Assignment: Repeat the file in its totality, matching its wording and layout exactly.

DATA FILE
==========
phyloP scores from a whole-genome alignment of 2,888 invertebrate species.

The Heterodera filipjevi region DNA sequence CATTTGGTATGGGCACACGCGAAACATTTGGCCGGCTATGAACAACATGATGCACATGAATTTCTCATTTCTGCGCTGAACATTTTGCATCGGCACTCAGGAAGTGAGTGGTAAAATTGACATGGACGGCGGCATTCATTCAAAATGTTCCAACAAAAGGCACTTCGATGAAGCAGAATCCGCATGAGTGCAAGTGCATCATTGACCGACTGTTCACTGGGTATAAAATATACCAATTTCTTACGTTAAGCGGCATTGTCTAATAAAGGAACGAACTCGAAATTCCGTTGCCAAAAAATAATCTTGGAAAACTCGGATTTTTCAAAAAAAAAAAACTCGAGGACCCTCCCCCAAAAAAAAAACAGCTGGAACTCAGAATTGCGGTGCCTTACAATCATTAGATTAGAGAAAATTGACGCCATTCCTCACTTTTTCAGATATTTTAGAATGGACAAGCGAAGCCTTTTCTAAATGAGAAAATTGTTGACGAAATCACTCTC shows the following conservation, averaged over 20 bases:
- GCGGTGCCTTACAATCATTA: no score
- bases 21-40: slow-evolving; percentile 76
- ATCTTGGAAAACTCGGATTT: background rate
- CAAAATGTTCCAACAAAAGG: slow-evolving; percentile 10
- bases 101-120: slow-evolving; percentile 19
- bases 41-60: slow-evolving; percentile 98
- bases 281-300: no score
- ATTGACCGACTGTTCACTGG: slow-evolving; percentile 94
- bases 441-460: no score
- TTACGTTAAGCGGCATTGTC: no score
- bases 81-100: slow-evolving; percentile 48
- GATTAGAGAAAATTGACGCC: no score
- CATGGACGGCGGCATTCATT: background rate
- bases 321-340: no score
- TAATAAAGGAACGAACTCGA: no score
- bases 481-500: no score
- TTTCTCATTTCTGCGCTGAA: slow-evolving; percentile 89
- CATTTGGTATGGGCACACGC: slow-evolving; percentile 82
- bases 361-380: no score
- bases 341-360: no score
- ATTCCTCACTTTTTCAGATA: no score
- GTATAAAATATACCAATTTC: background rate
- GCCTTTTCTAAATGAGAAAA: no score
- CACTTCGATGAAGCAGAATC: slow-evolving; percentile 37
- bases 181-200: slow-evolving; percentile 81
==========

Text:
phyloP scores from a whole-genome alignment of 2,888 invertebrate species.

The Heterodera filipjevi region DNA sequence CATTTGGTATGGGCACACGCGAAACATTTGGCCGGCTATGAACAACATGATGCACATGAATTTCTCATTTCTGCGCTGAACATTTTGCATCGGCACTCAGGAAGTGAGTGGTAAAATTGACATGGACGGCGGCATTCATTCAAAATGTTCCAACAAAAGGCACTTCGATGAAGCAGAATCCGCATGAGTGCAAGTGCATCATTGACCGACTGTTCACTGGGTATAAAATATACCAATTTCTTACGTTAAGCGGCATTGTCTAATAAAGGAACGAACTCGAAATTCCGTTGCCAAAAAATAATCTTGGAAAACTCGGATTTTTCAAAAAAAAAAAACTCGAGGACCCTCCCCCAAAAAAAAAACAGCTGGAACTCAGAATTGCGGTGCCTTACAATCATTAGATTAGAGAAAATTGACGCCATTCCTCACTTTTTCAGATATTTTAGAATGGACAAGCGAAGCCTTTTCTAAATGAGAAAATTGTTGACGAAATCACTCTC shows the following conservation, averaged over 20 bases:
- GCGGTGCCTTACAATCATTA: no score
- bases 21-40: slow-evolving; percentile 76
- ATCTTGGAAAACTCGGATTT: background rate
- CAAAATGTTCCAACAAAAGG: slow-evolving; percentile 10
- bases 101-120: slow-evolving; percentile 19
- bases 41-60: slow-evolving; percentile 98
- bases 281-300: no score
- ATTGACCGACTGTTCACTGG: slow-evolving; percentile 94
- bases 441-460: no score
- TTACGTTAAGCGGCATTGTC: no score
- bases 81-100: slow-evolving; percentile 48
- GATTAGAGAAAATTGACGCC: no score
- CATGGACGGCGGCATTCATT: background rate
- bases 321-340: no score
- TAATAAAGGAACGAACTCGA: no score
- bases 481-500: no score
- TTTCTCATTTCTGCGCTGAA: slow-evolving; percentile 89
- CATTTGGTATGGGCACACGC: slow-evolving; percentile 82
- bases 361-380: no score
- bases 341-360: no score
- ATTCCTCACTTTTTCAGATA: no score
- GTATAAAATATACCAATTTC: background rate
- GCCTTTTCTAAATGAGAAAA: no score
- CACTTCGATGAAGCAGAATC: slow-evolving; percentile 37
- bases 181-200: slow-evolving; percentile 81